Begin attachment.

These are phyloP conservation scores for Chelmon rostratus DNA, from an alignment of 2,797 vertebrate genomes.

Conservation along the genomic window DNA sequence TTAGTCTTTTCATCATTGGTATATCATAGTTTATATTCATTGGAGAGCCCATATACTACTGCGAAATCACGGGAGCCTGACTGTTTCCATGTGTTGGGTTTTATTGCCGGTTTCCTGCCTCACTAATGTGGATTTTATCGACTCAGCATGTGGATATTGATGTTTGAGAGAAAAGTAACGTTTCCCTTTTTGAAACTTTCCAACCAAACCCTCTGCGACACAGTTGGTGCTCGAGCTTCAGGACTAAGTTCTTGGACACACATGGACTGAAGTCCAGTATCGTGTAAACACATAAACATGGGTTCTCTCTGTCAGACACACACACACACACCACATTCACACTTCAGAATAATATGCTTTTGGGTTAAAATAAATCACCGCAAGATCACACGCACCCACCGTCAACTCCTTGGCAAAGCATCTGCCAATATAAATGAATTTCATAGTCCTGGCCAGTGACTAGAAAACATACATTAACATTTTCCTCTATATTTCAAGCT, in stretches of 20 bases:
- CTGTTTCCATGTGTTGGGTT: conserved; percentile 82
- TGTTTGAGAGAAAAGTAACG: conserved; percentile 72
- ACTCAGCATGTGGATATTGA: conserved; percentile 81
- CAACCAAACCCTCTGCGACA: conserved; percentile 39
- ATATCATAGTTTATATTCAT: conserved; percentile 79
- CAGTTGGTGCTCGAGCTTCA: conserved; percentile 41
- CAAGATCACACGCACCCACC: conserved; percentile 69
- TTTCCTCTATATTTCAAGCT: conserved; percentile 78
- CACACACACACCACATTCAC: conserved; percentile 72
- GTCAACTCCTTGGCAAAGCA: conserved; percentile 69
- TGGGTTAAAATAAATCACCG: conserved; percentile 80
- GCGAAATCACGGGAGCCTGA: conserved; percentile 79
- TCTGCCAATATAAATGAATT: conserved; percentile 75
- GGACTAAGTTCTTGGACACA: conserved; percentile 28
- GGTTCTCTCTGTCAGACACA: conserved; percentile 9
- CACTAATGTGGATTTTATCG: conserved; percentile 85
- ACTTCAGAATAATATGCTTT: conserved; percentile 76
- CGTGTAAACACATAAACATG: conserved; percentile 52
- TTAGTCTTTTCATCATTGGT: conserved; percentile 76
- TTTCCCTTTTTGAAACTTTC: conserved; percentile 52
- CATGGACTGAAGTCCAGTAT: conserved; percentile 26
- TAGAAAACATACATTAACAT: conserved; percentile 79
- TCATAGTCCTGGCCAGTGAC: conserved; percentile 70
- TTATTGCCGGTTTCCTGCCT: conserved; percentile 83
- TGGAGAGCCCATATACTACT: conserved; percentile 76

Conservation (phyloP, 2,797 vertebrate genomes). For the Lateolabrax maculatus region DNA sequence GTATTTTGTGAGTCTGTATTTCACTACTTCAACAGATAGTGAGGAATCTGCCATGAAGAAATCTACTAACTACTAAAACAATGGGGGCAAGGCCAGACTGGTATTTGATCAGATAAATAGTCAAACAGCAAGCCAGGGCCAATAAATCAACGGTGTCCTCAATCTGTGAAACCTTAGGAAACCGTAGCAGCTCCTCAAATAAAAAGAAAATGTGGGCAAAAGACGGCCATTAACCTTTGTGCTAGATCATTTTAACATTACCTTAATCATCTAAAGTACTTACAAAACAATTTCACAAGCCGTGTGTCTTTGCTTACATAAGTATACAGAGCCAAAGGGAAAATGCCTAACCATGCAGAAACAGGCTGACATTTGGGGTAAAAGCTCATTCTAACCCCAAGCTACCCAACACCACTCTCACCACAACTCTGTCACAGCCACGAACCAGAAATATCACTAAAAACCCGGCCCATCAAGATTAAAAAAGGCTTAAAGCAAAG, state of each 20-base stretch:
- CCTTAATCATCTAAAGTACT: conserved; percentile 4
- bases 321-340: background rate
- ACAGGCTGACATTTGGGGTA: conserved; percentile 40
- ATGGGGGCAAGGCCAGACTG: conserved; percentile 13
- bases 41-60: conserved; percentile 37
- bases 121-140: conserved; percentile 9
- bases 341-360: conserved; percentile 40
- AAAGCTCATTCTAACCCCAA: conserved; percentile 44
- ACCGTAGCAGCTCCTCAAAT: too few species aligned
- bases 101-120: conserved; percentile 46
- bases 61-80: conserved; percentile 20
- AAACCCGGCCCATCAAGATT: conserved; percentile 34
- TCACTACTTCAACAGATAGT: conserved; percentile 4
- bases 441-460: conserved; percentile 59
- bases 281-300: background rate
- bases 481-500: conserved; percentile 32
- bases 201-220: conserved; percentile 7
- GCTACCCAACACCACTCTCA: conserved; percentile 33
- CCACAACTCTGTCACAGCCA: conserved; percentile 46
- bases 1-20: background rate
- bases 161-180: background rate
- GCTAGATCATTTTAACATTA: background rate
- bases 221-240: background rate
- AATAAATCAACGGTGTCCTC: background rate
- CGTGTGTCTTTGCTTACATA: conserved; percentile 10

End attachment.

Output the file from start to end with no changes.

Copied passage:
These are phyloP conservation scores for Chelmon rostratus DNA, from an alignment of 2,797 vertebrate genomes.

Conservation along the genomic window DNA sequence TTAGTCTTTTCATCATTGGTATATCATAGTTTATATTCATTGGAGAGCCCATATACTACTGCGAAATCACGGGAGCCTGACTGTTTCCATGTGTTGGGTTTTATTGCCGGTTTCCTGCCTCACTAATGTGGATTTTATCGACTCAGCATGTGGATATTGATGTTTGAGAGAAAAGTAACGTTTCCCTTTTTGAAACTTTCCAACCAAACCCTCTGCGACACAGTTGGTGCTCGAGCTTCAGGACTAAGTTCTTGGACACACATGGACTGAAGTCCAGTATCGTGTAAACACATAAACATGGGTTCTCTCTGTCAGACACACACACACACACCACATTCACACTTCAGAATAATATGCTTTTGGGTTAAAATAAATCACCGCAAGATCACACGCACCCACCGTCAACTCCTTGGCAAAGCATCTGCCAATATAAATGAATTTCATAGTCCTGGCCAGTGACTAGAAAACATACATTAACATTTTCCTCTATATTTCAAGCT, in stretches of 20 bases:
- CTGTTTCCATGTGTTGGGTT: conserved; percentile 82
- TGTTTGAGAGAAAAGTAACG: conserved; percentile 72
- ACTCAGCATGTGGATATTGA: conserved; percentile 81
- CAACCAAACCCTCTGCGACA: conserved; percentile 39
- ATATCATAGTTTATATTCAT: conserved; percentile 79
- CAGTTGGTGCTCGAGCTTCA: conserved; percentile 41
- CAAGATCACACGCACCCACC: conserved; percentile 69
- TTTCCTCTATATTTCAAGCT: conserved; percentile 78
- CACACACACACCACATTCAC: conserved; percentile 72
- GTCAACTCCTTGGCAAAGCA: conserved; percentile 69
- TGGGTTAAAATAAATCACCG: conserved; percentile 80
- GCGAAATCACGGGAGCCTGA: conserved; percentile 79
- TCTGCCAATATAAATGAATT: conserved; percentile 75
- GGACTAAGTTCTTGGACACA: conserved; percentile 28
- GGTTCTCTCTGTCAGACACA: conserved; percentile 9
- CACTAATGTGGATTTTATCG: conserved; percentile 85
- ACTTCAGAATAATATGCTTT: conserved; percentile 76
- CGTGTAAACACATAAACATG: conserved; percentile 52
- TTAGTCTTTTCATCATTGGT: conserved; percentile 76
- TTTCCCTTTTTGAAACTTTC: conserved; percentile 52
- CATGGACTGAAGTCCAGTAT: conserved; percentile 26
- TAGAAAACATACATTAACAT: conserved; percentile 79
- TCATAGTCCTGGCCAGTGAC: conserved; percentile 70
- TTATTGCCGGTTTCCTGCCT: conserved; percentile 83
- TGGAGAGCCCATATACTACT: conserved; percentile 76

Conservation (phyloP, 2,797 vertebrate genomes). For the Lateolabrax maculatus region DNA sequence GTATTTTGTGAGTCTGTATTTCACTACTTCAACAGATAGTGAGGAATCTGCCATGAAGAAATCTACTAACTACTAAAACAATGGGGGCAAGGCCAGACTGGTATTTGATCAGATAAATAGTCAAACAGCAAGCCAGGGCCAATAAATCAACGGTGTCCTCAATCTGTGAAACCTTAGGAAACCGTAGCAGCTCCTCAAATAAAAAGAAAATGTGGGCAAAAGACGGCCATTAACCTTTGTGCTAGATCATTTTAACATTACCTTAATCATCTAAAGTACTTACAAAACAATTTCACAAGCCGTGTGTCTTTGCTTACATAAGTATACAGAGCCAAAGGGAAAATGCCTAACCATGCAGAAACAGGCTGACATTTGGGGTAAAAGCTCATTCTAACCCCAAGCTACCCAACACCACTCTCACCACAACTCTGTCACAGCCACGAACCAGAAATATCACTAAAAACCCGGCCCATCAAGATTAAAAAAGGCTTAAAGCAAAG, state of each 20-base stretch:
- CCTTAATCATCTAAAGTACT: conserved; percentile 4
- bases 321-340: background rate
- ACAGGCTGACATTTGGGGTA: conserved; percentile 40
- ATGGGGGCAAGGCCAGACTG: conserved; percentile 13
- bases 41-60: conserved; percentile 37
- bases 121-140: conserved; percentile 9
- bases 341-360: conserved; percentile 40
- AAAGCTCATTCTAACCCCAA: conserved; percentile 44
- ACCGTAGCAGCTCCTCAAAT: too few species aligned
- bases 101-120: conserved; percentile 46
- bases 61-80: conserved; percentile 20
- AAACCCGGCCCATCAAGATT: conserved; percentile 34
- TCACTACTTCAACAGATAGT: conserved; percentile 4
- bases 441-460: conserved; percentile 59
- bases 281-300: background rate
- bases 481-500: conserved; percentile 32
- bases 201-220: conserved; percentile 7
- GCTACCCAACACCACTCTCA: conserved; percentile 33
- CCACAACTCTGTCACAGCCA: conserved; percentile 46
- bases 1-20: background rate
- bases 161-180: background rate
- GCTAGATCATTTTAACATTA: background rate
- bases 221-240: background rate
- AATAAATCAACGGTGTCCTC: background rate
- CGTGTGTCTTTGCTTACATA: conserved; percentile 10